Impact Effects

Gareth Collins, Robert Marcus, and H. Jay Melosh

Please note: the results below are estimates based on current (limited) understanding of the impact process and come with large uncertainties; they should be used with caution, particularly in the case of peculiar input parameters. All values are given to three significant figures but this does not reflect the precision of the estimate. For more information about the uncertainty associated with our calculations and a full discussion of this program, please refer to this article

Click each effect button (e.g. "Crater") to see the extent of each impact effect!

Your Inputs:

Projectile diameter: 490.00 meters ( = 1610.00 feet )
Projectile Density: 600 kg/m3
Impact Velocity: 13.00 km per second ( = 8.07 miles per second )
Impact Angle: 45 degrees
Target Density: 2500 kg/m3
Target Type: Sedimentary Rock


Energy before atmospheric entry: 3.12 x 1018 Joules = 7.46 x 102 MegaTons TNT
The average interval between impacts of this size somewhere on Earth during the last 4 billion years is 7.3 x 104years

Major Global Changes:

The Earth is not strongly disturbed by the impact and loses negligible mass.
The impact does not make a noticeable change in the tilt of Earth's axis (< 5 hundreths of a degree).
The impact does not shift the Earth's orbit noticeably.

Atmospheric Entry:

The projectile begins to breakup at an altitude of 84600 meters = 277000 ft
The projectile reaches the ground in a broken condition. The mass of projectile strikes the surface at velocity 10 km/s = 6.22 miles/s
The energy lost in the atmosphere is 1.27 x 1018 Joules = 3.03 x 102 MegaTons.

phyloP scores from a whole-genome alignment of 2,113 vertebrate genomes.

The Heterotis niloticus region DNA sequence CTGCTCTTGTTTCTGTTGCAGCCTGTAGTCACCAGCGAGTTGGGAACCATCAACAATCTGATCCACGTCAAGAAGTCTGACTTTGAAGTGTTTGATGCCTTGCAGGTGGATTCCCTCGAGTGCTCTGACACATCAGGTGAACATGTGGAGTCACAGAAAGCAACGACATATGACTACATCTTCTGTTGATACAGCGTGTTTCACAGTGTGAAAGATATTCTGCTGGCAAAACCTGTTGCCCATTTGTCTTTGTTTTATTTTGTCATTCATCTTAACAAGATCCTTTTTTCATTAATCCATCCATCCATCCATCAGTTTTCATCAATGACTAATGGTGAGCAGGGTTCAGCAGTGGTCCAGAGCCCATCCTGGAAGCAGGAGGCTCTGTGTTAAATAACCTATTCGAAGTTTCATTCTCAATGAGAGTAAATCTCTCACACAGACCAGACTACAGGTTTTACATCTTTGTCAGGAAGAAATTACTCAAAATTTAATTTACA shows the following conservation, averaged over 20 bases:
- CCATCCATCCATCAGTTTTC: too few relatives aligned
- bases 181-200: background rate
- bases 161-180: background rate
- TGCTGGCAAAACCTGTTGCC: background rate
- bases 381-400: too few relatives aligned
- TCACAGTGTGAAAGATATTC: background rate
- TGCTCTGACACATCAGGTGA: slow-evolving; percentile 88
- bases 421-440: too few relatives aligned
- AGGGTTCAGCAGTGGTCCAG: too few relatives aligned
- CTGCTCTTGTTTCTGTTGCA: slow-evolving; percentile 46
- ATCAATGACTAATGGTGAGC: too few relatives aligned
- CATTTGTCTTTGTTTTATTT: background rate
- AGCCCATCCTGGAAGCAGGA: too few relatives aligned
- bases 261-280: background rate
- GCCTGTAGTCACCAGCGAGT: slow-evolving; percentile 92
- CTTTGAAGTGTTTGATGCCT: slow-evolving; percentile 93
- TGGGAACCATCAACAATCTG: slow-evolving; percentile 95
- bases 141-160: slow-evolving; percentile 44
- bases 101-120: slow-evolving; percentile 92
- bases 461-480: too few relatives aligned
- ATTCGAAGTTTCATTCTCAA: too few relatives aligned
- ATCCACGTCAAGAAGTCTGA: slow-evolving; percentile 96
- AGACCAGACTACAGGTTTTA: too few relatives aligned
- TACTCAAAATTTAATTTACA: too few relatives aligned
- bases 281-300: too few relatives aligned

The impact energy is 1.86 x 1018 Joules = 4.43 x 102MegaTons.
The larger of these two energies is used to calculate the airblast damage.
The broken projectile fragments strike the ground in an ellipse of dimension 1.96 km by 1.39 km

Crater Dimensions:

What does this mean?

Crater shape is normal in spite of atmospheric crushing; fragments are not significantly dispersed.

Transient Crater Diameter: 2.81 km ( = 1.75 miles )
Transient Crater Depth: 994 meters ( = 3260 feet )

Final Crater Diameter: 3.23 km ( = 2.01 miles )
Final Crater Depth: 421 meters ( = 1380 feet )
The crater formed is a complex crater.
At this impact velocity ( < 12 km/s), little shock melting of the target occurs.

Tell me more...

Click here for a pdf document that details the observations, assumptions, and equations upon which this program is based. It describes our approach to quantifying the important impact processes that might affect the people, buildings, and landscape in the vicinity of an impact event and discusses the uncertainty in our predictions. The processes included are: atmospheric entry, impact crater formation, fireball expansion and thermal radiation, ejecta deposition, seismic shaking, and the propagation of the atmospheric blast wave.

Recent improvements in the airblast calculation are described here.

Earth Impact Effects Program Copyright 2004, Robert Marcus, H.J. Melosh, and G.S. Collins
These results come with ABSOLUTELY NO WARRANTY